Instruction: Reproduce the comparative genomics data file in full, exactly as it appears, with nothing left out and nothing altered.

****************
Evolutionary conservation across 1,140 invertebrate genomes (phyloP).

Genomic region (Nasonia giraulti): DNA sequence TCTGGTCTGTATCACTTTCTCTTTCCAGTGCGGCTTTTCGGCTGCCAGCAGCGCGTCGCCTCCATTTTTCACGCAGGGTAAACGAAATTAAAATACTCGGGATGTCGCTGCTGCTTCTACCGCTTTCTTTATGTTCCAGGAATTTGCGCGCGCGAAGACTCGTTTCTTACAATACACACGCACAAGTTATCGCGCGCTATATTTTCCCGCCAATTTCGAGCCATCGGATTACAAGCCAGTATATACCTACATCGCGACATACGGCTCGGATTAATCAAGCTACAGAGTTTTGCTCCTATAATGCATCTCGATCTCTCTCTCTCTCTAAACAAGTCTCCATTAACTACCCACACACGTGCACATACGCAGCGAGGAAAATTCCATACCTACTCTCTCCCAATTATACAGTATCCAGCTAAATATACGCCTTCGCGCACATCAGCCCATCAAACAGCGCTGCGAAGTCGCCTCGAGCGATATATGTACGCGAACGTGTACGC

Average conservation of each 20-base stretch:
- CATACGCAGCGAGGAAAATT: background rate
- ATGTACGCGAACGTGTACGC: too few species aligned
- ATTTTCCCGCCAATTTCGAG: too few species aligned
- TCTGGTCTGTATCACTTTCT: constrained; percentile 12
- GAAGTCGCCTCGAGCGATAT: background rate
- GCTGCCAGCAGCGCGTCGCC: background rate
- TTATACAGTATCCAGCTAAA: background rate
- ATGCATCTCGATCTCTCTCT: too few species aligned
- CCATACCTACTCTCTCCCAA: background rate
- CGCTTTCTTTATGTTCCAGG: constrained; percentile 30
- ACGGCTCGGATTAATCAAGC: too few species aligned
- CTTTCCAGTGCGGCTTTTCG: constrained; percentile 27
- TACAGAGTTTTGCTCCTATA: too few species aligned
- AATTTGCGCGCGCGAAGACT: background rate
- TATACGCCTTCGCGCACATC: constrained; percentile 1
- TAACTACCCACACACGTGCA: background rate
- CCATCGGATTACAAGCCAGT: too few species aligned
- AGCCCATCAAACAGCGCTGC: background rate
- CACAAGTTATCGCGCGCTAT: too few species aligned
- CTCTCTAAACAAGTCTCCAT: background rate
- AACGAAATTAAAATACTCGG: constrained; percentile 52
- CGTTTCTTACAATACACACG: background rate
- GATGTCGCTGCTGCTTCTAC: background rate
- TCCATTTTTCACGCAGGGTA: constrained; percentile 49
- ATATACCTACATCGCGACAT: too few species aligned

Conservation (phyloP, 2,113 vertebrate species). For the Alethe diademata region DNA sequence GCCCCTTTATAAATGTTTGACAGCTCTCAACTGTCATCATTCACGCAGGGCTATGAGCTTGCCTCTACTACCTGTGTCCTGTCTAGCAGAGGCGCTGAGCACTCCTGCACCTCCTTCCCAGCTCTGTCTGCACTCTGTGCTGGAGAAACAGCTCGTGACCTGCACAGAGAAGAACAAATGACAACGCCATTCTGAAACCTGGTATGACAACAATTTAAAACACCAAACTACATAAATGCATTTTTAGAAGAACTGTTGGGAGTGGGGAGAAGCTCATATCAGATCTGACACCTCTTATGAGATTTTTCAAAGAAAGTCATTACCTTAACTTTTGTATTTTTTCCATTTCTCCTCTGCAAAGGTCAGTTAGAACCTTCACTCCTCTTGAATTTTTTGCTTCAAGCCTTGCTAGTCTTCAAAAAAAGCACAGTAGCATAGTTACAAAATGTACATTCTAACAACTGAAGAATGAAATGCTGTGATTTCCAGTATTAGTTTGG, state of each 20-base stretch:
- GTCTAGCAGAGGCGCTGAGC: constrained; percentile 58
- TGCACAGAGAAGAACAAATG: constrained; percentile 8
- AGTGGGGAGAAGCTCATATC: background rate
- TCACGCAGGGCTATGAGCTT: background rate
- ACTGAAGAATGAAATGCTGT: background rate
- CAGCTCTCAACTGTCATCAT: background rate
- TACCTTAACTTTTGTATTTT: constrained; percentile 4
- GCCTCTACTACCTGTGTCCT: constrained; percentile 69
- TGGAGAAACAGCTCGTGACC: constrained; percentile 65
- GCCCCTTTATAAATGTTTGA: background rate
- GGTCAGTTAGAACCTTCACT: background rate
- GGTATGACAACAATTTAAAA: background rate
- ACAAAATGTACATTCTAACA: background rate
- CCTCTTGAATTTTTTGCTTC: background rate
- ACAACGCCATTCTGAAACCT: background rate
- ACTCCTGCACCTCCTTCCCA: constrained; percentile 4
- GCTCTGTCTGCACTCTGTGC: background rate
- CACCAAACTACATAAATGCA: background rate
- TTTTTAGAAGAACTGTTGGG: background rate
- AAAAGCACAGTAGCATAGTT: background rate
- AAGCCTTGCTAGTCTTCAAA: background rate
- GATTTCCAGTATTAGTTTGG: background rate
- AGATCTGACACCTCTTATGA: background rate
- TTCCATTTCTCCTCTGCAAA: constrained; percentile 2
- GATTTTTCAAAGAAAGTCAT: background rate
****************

Evolutionary conservation across 1,140 invertebrate genomes (phyloP).

Genomic region (Nasonia giraulti): DNA sequence TCTGGTCTGTATCACTTTCTCTTTCCAGTGCGGCTTTTCGGCTGCCAGCAGCGCGTCGCCTCCATTTTTCACGCAGGGTAAACGAAATTAAAATACTCGGGATGTCGCTGCTGCTTCTACCGCTTTCTTTATGTTCCAGGAATTTGCGCGCGCGAAGACTCGTTTCTTACAATACACACGCACAAGTTATCGCGCGCTATATTTTCCCGCCAATTTCGAGCCATCGGATTACAAGCCAGTATATACCTACATCGCGACATACGGCTCGGATTAATCAAGCTACAGAGTTTTGCTCCTATAATGCATCTCGATCTCTCTCTCTCTCTAAACAAGTCTCCATTAACTACCCACACACGTGCACATACGCAGCGAGGAAAATTCCATACCTACTCTCTCCCAATTATACAGTATCCAGCTAAATATACGCCTTCGCGCACATCAGCCCATCAAACAGCGCTGCGAAGTCGCCTCGAGCGATATATGTACGCGAACGTGTACGC

Average conservation of each 20-base stretch:
- CATACGCAGCGAGGAAAATT: background rate
- ATGTACGCGAACGTGTACGC: too few species aligned
- ATTTTCCCGCCAATTTCGAG: too few species aligned
- TCTGGTCTGTATCACTTTCT: constrained; percentile 12
- GAAGTCGCCTCGAGCGATAT: background rate
- GCTGCCAGCAGCGCGTCGCC: background rate
- TTATACAGTATCCAGCTAAA: background rate
- ATGCATCTCGATCTCTCTCT: too few species aligned
- CCATACCTACTCTCTCCCAA: background rate
- CGCTTTCTTTATGTTCCAGG: constrained; percentile 30
- ACGGCTCGGATTAATCAAGC: too few species aligned
- CTTTCCAGTGCGGCTTTTCG: constrained; percentile 27
- TACAGAGTTTTGCTCCTATA: too few species aligned
- AATTTGCGCGCGCGAAGACT: background rate
- TATACGCCTTCGCGCACATC: constrained; percentile 1
- TAACTACCCACACACGTGCA: background rate
- CCATCGGATTACAAGCCAGT: too few species aligned
- AGCCCATCAAACAGCGCTGC: background rate
- CACAAGTTATCGCGCGCTAT: too few species aligned
- CTCTCTAAACAAGTCTCCAT: background rate
- AACGAAATTAAAATACTCGG: constrained; percentile 52
- CGTTTCTTACAATACACACG: background rate
- GATGTCGCTGCTGCTTCTAC: background rate
- TCCATTTTTCACGCAGGGTA: constrained; percentile 49
- ATATACCTACATCGCGACAT: too few species aligned

Conservation (phyloP, 2,113 vertebrate species). For the Alethe diademata region DNA sequence GCCCCTTTATAAATGTTTGACAGCTCTCAACTGTCATCATTCACGCAGGGCTATGAGCTTGCCTCTACTACCTGTGTCCTGTCTAGCAGAGGCGCTGAGCACTCCTGCACCTCCTTCCCAGCTCTGTCTGCACTCTGTGCTGGAGAAACAGCTCGTGACCTGCACAGAGAAGAACAAATGACAACGCCATTCTGAAACCTGGTATGACAACAATTTAAAACACCAAACTACATAAATGCATTTTTAGAAGAACTGTTGGGAGTGGGGAGAAGCTCATATCAGATCTGACACCTCTTATGAGATTTTTCAAAGAAAGTCATTACCTTAACTTTTGTATTTTTTCCATTTCTCCTCTGCAAAGGTCAGTTAGAACCTTCACTCCTCTTGAATTTTTTGCTTCAAGCCTTGCTAGTCTTCAAAAAAAGCACAGTAGCATAGTTACAAAATGTACATTCTAACAACTGAAGAATGAAATGCTGTGATTTCCAGTATTAGTTTGG, state of each 20-base stretch:
- GTCTAGCAGAGGCGCTGAGC: constrained; percentile 58
- TGCACAGAGAAGAACAAATG: constrained; percentile 8
- AGTGGGGAGAAGCTCATATC: background rate
- TCACGCAGGGCTATGAGCTT: background rate
- ACTGAAGAATGAAATGCTGT: background rate
- CAGCTCTCAACTGTCATCAT: background rate
- TACCTTAACTTTTGTATTTT: constrained; percentile 4
- GCCTCTACTACCTGTGTCCT: constrained; percentile 69
- TGGAGAAACAGCTCGTGACC: constrained; percentile 65
- GCCCCTTTATAAATGTTTGA: background rate
- GGTCAGTTAGAACCTTCACT: background rate
- GGTATGACAACAATTTAAAA: background rate
- ACAAAATGTACATTCTAACA: background rate
- CCTCTTGAATTTTTTGCTTC: background rate
- ACAACGCCATTCTGAAACCT: background rate
- ACTCCTGCACCTCCTTCCCA: constrained; percentile 4
- GCTCTGTCTGCACTCTGTGC: background rate
- CACCAAACTACATAAATGCA: background rate
- TTTTTAGAAGAACTGTTGGG: background rate
- AAAAGCACAGTAGCATAGTT: background rate
- AAGCCTTGCTAGTCTTCAAA: background rate
- GATTTCCAGTATTAGTTTGG: background rate
- AGATCTGACACCTCTTATGA: background rate
- TTCCATTTCTCCTCTGCAAA: constrained; percentile 2
- GATTTTTCAAAGAAAGTCAT: background rate